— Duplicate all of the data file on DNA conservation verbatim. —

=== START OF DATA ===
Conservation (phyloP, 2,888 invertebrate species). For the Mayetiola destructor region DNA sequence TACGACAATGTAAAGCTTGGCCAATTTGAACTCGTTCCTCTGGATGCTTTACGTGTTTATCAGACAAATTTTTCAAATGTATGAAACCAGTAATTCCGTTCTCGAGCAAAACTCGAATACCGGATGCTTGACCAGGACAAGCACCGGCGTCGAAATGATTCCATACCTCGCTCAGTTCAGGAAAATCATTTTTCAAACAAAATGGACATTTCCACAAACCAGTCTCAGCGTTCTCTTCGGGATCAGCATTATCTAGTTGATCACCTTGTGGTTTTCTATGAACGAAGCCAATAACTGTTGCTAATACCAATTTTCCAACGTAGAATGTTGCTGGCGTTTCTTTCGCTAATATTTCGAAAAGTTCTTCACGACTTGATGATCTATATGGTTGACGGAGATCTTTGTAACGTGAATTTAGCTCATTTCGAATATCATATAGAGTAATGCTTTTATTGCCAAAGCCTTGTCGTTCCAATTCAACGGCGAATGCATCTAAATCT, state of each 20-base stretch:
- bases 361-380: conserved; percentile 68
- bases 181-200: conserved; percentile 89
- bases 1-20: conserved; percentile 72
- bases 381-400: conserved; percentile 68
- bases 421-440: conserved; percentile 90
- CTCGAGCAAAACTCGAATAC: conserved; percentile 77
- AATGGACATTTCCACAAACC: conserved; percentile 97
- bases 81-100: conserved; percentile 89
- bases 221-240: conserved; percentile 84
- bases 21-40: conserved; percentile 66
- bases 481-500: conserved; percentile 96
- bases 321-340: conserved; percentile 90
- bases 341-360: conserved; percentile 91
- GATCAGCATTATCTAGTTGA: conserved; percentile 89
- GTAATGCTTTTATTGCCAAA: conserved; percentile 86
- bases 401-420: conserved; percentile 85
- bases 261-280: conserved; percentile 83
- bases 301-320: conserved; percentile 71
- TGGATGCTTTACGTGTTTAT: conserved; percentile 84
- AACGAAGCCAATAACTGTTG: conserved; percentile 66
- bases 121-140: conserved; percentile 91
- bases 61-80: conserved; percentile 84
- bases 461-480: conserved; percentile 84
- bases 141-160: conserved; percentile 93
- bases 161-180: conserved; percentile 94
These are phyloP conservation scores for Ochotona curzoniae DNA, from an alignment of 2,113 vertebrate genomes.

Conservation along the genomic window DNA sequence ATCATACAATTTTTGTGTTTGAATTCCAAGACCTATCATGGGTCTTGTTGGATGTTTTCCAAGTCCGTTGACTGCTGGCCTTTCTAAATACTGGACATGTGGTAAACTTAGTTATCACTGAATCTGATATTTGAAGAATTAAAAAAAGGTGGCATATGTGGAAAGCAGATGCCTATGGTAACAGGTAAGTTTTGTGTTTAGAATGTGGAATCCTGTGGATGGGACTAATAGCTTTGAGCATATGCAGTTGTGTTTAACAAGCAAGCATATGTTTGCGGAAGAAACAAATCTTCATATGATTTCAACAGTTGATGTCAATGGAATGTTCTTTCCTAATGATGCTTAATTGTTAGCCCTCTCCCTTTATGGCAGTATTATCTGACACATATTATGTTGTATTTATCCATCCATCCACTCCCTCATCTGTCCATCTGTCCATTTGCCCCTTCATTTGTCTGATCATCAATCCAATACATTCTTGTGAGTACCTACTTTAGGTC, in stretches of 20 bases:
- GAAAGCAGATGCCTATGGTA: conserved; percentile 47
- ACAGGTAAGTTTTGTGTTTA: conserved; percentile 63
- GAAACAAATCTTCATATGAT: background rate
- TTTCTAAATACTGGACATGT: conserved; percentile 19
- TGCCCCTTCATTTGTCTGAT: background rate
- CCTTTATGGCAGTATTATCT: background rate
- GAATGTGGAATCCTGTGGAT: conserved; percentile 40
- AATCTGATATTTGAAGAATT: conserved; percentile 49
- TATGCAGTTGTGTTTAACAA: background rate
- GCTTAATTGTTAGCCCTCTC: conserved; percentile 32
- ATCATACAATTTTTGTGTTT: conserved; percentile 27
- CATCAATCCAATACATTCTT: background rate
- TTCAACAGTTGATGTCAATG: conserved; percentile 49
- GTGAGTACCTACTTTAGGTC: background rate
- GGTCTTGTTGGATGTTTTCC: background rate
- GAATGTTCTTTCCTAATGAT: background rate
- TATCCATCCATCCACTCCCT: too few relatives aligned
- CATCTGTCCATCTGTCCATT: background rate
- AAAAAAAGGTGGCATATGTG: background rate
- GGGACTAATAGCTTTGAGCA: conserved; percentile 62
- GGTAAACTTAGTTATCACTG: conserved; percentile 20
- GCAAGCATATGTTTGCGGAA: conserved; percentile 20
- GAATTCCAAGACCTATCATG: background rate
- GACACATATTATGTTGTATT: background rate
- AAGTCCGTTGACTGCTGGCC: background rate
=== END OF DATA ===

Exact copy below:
Conservation (phyloP, 2,888 invertebrate species). For the Mayetiola destructor region DNA sequence TACGACAATGTAAAGCTTGGCCAATTTGAACTCGTTCCTCTGGATGCTTTACGTGTTTATCAGACAAATTTTTCAAATGTATGAAACCAGTAATTCCGTTCTCGAGCAAAACTCGAATACCGGATGCTTGACCAGGACAAGCACCGGCGTCGAAATGATTCCATACCTCGCTCAGTTCAGGAAAATCATTTTTCAAACAAAATGGACATTTCCACAAACCAGTCTCAGCGTTCTCTTCGGGATCAGCATTATCTAGTTGATCACCTTGTGGTTTTCTATGAACGAAGCCAATAACTGTTGCTAATACCAATTTTCCAACGTAGAATGTTGCTGGCGTTTCTTTCGCTAATATTTCGAAAAGTTCTTCACGACTTGATGATCTATATGGTTGACGGAGATCTTTGTAACGTGAATTTAGCTCATTTCGAATATCATATAGAGTAATGCTTTTATTGCCAAAGCCTTGTCGTTCCAATTCAACGGCGAATGCATCTAAATCT, state of each 20-base stretch:
- bases 361-380: conserved; percentile 68
- bases 181-200: conserved; percentile 89
- bases 1-20: conserved; percentile 72
- bases 381-400: conserved; percentile 68
- bases 421-440: conserved; percentile 90
- CTCGAGCAAAACTCGAATAC: conserved; percentile 77
- AATGGACATTTCCACAAACC: conserved; percentile 97
- bases 81-100: conserved; percentile 89
- bases 221-240: conserved; percentile 84
- bases 21-40: conserved; percentile 66
- bases 481-500: conserved; percentile 96
- bases 321-340: conserved; percentile 90
- bases 341-360: conserved; percentile 91
- GATCAGCATTATCTAGTTGA: conserved; percentile 89
- GTAATGCTTTTATTGCCAAA: conserved; percentile 86
- bases 401-420: conserved; percentile 85
- bases 261-280: conserved; percentile 83
- bases 301-320: conserved; percentile 71
- TGGATGCTTTACGTGTTTAT: conserved; percentile 84
- AACGAAGCCAATAACTGTTG: conserved; percentile 66
- bases 121-140: conserved; percentile 91
- bases 61-80: conserved; percentile 84
- bases 461-480: conserved; percentile 84
- bases 141-160: conserved; percentile 93
- bases 161-180: conserved; percentile 94
These are phyloP conservation scores for Ochotona curzoniae DNA, from an alignment of 2,113 vertebrate genomes.

Conservation along the genomic window DNA sequence ATCATACAATTTTTGTGTTTGAATTCCAAGACCTATCATGGGTCTTGTTGGATGTTTTCCAAGTCCGTTGACTGCTGGCCTTTCTAAATACTGGACATGTGGTAAACTTAGTTATCACTGAATCTGATATTTGAAGAATTAAAAAAAGGTGGCATATGTGGAAAGCAGATGCCTATGGTAACAGGTAAGTTTTGTGTTTAGAATGTGGAATCCTGTGGATGGGACTAATAGCTTTGAGCATATGCAGTTGTGTTTAACAAGCAAGCATATGTTTGCGGAAGAAACAAATCTTCATATGATTTCAACAGTTGATGTCAATGGAATGTTCTTTCCTAATGATGCTTAATTGTTAGCCCTCTCCCTTTATGGCAGTATTATCTGACACATATTATGTTGTATTTATCCATCCATCCACTCCCTCATCTGTCCATCTGTCCATTTGCCCCTTCATTTGTCTGATCATCAATCCAATACATTCTTGTGAGTACCTACTTTAGGTC, in stretches of 20 bases:
- GAAAGCAGATGCCTATGGTA: conserved; percentile 47
- ACAGGTAAGTTTTGTGTTTA: conserved; percentile 63
- GAAACAAATCTTCATATGAT: background rate
- TTTCTAAATACTGGACATGT: conserved; percentile 19
- TGCCCCTTCATTTGTCTGAT: background rate
- CCTTTATGGCAGTATTATCT: background rate
- GAATGTGGAATCCTGTGGAT: conserved; percentile 40
- AATCTGATATTTGAAGAATT: conserved; percentile 49
- TATGCAGTTGTGTTTAACAA: background rate
- GCTTAATTGTTAGCCCTCTC: conserved; percentile 32
- ATCATACAATTTTTGTGTTT: conserved; percentile 27
- CATCAATCCAATACATTCTT: background rate
- TTCAACAGTTGATGTCAATG: conserved; percentile 49
- GTGAGTACCTACTTTAGGTC: background rate
- GGTCTTGTTGGATGTTTTCC: background rate
- GAATGTTCTTTCCTAATGAT: background rate
- TATCCATCCATCCACTCCCT: too few relatives aligned
- CATCTGTCCATCTGTCCATT: background rate
- AAAAAAAGGTGGCATATGTG: background rate
- GGGACTAATAGCTTTGAGCA: conserved; percentile 62
- GGTAAACTTAGTTATCACTG: conserved; percentile 20
- GCAAGCATATGTTTGCGGAA: conserved; percentile 20
- GAATTCCAAGACCTATCATG: background rate
- GACACATATTATGTTGTATT: background rate
- AAGTCCGTTGACTGCTGGCC: background rate